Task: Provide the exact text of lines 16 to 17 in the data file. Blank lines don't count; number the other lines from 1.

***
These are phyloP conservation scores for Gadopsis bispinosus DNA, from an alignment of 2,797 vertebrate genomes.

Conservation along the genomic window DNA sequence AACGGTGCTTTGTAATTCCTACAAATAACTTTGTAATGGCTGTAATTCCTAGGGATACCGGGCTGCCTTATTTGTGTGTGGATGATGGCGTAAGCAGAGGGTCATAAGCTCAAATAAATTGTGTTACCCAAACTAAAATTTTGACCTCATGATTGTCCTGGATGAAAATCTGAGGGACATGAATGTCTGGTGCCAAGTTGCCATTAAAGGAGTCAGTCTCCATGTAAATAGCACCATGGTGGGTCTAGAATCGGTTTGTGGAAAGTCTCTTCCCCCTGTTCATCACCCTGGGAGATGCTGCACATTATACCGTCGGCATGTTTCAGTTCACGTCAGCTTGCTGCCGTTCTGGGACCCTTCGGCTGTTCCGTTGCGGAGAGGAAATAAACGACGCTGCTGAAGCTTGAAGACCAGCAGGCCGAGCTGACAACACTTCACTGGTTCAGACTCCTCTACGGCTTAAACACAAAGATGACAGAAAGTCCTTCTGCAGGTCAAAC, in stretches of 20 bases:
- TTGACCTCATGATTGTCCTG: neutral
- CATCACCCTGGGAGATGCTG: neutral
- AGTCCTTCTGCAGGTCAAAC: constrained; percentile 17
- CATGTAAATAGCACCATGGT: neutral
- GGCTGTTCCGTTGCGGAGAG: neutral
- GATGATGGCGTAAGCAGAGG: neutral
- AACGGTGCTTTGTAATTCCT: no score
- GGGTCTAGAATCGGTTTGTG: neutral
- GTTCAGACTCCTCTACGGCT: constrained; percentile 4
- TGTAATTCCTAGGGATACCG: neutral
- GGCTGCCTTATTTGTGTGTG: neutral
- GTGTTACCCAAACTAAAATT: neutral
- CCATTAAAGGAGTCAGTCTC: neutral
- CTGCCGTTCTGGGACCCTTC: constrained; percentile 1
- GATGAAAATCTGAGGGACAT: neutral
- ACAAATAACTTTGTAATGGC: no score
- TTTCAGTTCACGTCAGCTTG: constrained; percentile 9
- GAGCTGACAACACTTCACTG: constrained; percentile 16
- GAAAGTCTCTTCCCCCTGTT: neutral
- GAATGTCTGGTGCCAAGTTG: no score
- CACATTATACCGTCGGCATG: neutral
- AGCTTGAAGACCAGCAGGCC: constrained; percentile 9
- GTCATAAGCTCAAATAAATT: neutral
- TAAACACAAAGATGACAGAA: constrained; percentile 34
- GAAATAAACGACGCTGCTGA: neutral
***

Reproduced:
- CTGCCGTTCTGGGACCCTTC: constrained; percentile 1
- GATGAAAATCTGAGGGACAT: neutral